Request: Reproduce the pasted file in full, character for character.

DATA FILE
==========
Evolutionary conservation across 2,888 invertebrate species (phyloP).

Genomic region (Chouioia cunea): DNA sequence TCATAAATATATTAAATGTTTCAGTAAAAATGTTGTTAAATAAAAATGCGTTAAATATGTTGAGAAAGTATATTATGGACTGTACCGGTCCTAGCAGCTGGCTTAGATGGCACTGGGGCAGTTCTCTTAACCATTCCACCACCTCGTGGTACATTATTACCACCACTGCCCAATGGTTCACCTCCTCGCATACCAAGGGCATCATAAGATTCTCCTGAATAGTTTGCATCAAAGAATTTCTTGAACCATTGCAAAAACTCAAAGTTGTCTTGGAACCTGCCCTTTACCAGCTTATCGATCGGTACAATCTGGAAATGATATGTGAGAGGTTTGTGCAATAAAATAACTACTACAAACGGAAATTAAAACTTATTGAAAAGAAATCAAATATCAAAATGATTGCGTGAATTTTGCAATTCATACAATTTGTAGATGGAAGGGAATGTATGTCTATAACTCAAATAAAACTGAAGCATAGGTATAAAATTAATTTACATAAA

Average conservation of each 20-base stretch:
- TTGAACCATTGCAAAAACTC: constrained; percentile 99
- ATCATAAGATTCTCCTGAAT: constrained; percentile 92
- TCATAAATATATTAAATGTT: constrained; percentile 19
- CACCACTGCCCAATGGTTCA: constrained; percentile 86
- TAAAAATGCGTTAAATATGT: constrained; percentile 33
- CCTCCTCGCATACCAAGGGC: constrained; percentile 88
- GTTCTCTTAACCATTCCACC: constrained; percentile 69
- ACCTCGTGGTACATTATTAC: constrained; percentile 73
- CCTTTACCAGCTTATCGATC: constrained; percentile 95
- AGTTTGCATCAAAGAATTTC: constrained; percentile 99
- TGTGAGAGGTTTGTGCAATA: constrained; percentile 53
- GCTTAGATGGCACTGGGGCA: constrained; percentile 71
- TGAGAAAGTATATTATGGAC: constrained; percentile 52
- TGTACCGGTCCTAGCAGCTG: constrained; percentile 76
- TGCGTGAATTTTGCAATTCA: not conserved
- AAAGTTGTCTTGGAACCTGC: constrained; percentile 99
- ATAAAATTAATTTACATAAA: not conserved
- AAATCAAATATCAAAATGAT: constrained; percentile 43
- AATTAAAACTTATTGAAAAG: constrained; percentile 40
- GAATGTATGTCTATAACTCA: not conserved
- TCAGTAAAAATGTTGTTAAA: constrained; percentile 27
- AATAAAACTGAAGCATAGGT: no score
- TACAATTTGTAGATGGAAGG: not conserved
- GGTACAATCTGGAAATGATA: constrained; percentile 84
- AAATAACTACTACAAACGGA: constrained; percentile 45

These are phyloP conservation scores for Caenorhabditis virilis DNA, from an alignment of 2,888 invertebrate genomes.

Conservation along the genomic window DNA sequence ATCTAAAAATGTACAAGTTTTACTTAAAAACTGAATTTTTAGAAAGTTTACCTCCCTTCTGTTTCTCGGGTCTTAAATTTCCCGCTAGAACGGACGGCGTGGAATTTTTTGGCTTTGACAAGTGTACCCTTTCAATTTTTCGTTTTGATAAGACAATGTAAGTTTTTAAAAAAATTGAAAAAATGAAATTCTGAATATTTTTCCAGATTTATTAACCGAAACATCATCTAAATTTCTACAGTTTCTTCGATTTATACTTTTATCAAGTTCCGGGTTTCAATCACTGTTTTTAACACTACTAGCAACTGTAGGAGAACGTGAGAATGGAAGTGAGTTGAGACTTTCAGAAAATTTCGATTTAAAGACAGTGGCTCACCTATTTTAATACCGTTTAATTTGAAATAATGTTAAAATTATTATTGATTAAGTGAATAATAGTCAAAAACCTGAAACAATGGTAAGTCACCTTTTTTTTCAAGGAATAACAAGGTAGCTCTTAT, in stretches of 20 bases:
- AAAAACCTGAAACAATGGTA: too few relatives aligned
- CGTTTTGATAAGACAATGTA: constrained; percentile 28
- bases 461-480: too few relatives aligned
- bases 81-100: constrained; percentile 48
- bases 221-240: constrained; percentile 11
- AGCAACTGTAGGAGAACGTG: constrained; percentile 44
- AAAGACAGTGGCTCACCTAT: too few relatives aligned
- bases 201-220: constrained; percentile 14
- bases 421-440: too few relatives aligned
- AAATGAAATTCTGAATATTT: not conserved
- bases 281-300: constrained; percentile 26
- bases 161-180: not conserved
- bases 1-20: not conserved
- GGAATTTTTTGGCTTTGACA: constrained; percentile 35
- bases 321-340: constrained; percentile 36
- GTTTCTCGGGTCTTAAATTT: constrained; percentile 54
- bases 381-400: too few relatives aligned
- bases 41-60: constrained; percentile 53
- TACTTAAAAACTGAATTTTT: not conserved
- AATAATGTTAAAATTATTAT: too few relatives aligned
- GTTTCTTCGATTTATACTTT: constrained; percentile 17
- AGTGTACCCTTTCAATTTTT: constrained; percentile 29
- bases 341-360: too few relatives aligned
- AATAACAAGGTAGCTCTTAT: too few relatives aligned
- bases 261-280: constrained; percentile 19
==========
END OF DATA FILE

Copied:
Evolutionary conservation across 2,888 invertebrate species (phyloP).

Genomic region (Chouioia cunea): DNA sequence TCATAAATATATTAAATGTTTCAGTAAAAATGTTGTTAAATAAAAATGCGTTAAATATGTTGAGAAAGTATATTATGGACTGTACCGGTCCTAGCAGCTGGCTTAGATGGCACTGGGGCAGTTCTCTTAACCATTCCACCACCTCGTGGTACATTATTACCACCACTGCCCAATGGTTCACCTCCTCGCATACCAAGGGCATCATAAGATTCTCCTGAATAGTTTGCATCAAAGAATTTCTTGAACCATTGCAAAAACTCAAAGTTGTCTTGGAACCTGCCCTTTACCAGCTTATCGATCGGTACAATCTGGAAATGATATGTGAGAGGTTTGTGCAATAAAATAACTACTACAAACGGAAATTAAAACTTATTGAAAAGAAATCAAATATCAAAATGATTGCGTGAATTTTGCAATTCATACAATTTGTAGATGGAAGGGAATGTATGTCTATAACTCAAATAAAACTGAAGCATAGGTATAAAATTAATTTACATAAA

Average conservation of each 20-base stretch:
- TTGAACCATTGCAAAAACTC: constrained; percentile 99
- ATCATAAGATTCTCCTGAAT: constrained; percentile 92
- TCATAAATATATTAAATGTT: constrained; percentile 19
- CACCACTGCCCAATGGTTCA: constrained; percentile 86
- TAAAAATGCGTTAAATATGT: constrained; percentile 33
- CCTCCTCGCATACCAAGGGC: constrained; percentile 88
- GTTCTCTTAACCATTCCACC: constrained; percentile 69
- ACCTCGTGGTACATTATTAC: constrained; percentile 73
- CCTTTACCAGCTTATCGATC: constrained; percentile 95
- AGTTTGCATCAAAGAATTTC: constrained; percentile 99
- TGTGAGAGGTTTGTGCAATA: constrained; percentile 53
- GCTTAGATGGCACTGGGGCA: constrained; percentile 71
- TGAGAAAGTATATTATGGAC: constrained; percentile 52
- TGTACCGGTCCTAGCAGCTG: constrained; percentile 76
- TGCGTGAATTTTGCAATTCA: not conserved
- AAAGTTGTCTTGGAACCTGC: constrained; percentile 99
- ATAAAATTAATTTACATAAA: not conserved
- AAATCAAATATCAAAATGAT: constrained; percentile 43
- AATTAAAACTTATTGAAAAG: constrained; percentile 40
- GAATGTATGTCTATAACTCA: not conserved
- TCAGTAAAAATGTTGTTAAA: constrained; percentile 27
- AATAAAACTGAAGCATAGGT: no score
- TACAATTTGTAGATGGAAGG: not conserved
- GGTACAATCTGGAAATGATA: constrained; percentile 84
- AAATAACTACTACAAACGGA: constrained; percentile 45

These are phyloP conservation scores for Caenorhabditis virilis DNA, from an alignment of 2,888 invertebrate genomes.

Conservation along the genomic window DNA sequence ATCTAAAAATGTACAAGTTTTACTTAAAAACTGAATTTTTAGAAAGTTTACCTCCCTTCTGTTTCTCGGGTCTTAAATTTCCCGCTAGAACGGACGGCGTGGAATTTTTTGGCTTTGACAAGTGTACCCTTTCAATTTTTCGTTTTGATAAGACAATGTAAGTTTTTAAAAAAATTGAAAAAATGAAATTCTGAATATTTTTCCAGATTTATTAACCGAAACATCATCTAAATTTCTACAGTTTCTTCGATTTATACTTTTATCAAGTTCCGGGTTTCAATCACTGTTTTTAACACTACTAGCAACTGTAGGAGAACGTGAGAATGGAAGTGAGTTGAGACTTTCAGAAAATTTCGATTTAAAGACAGTGGCTCACCTATTTTAATACCGTTTAATTTGAAATAATGTTAAAATTATTATTGATTAAGTGAATAATAGTCAAAAACCTGAAACAATGGTAAGTCACCTTTTTTTTCAAGGAATAACAAGGTAGCTCTTAT, in stretches of 20 bases:
- AAAAACCTGAAACAATGGTA: too few relatives aligned
- CGTTTTGATAAGACAATGTA: constrained; percentile 28
- bases 461-480: too few relatives aligned
- bases 81-100: constrained; percentile 48
- bases 221-240: constrained; percentile 11
- AGCAACTGTAGGAGAACGTG: constrained; percentile 44
- AAAGACAGTGGCTCACCTAT: too few relatives aligned
- bases 201-220: constrained; percentile 14
- bases 421-440: too few relatives aligned
- AAATGAAATTCTGAATATTT: not conserved
- bases 281-300: constrained; percentile 26
- bases 161-180: not conserved
- bases 1-20: not conserved
- GGAATTTTTTGGCTTTGACA: constrained; percentile 35
- bases 321-340: constrained; percentile 36
- GTTTCTCGGGTCTTAAATTT: constrained; percentile 54
- bases 381-400: too few relatives aligned
- bases 41-60: constrained; percentile 53
- TACTTAAAAACTGAATTTTT: not conserved
- AATAATGTTAAAATTATTAT: too few relatives aligned
- GTTTCTTCGATTTATACTTT: constrained; percentile 17
- AGTGTACCCTTTCAATTTTT: constrained; percentile 29
- bases 341-360: too few relatives aligned
- AATAACAAGGTAGCTCTTAT: too few relatives aligned
- bases 261-280: constrained; percentile 19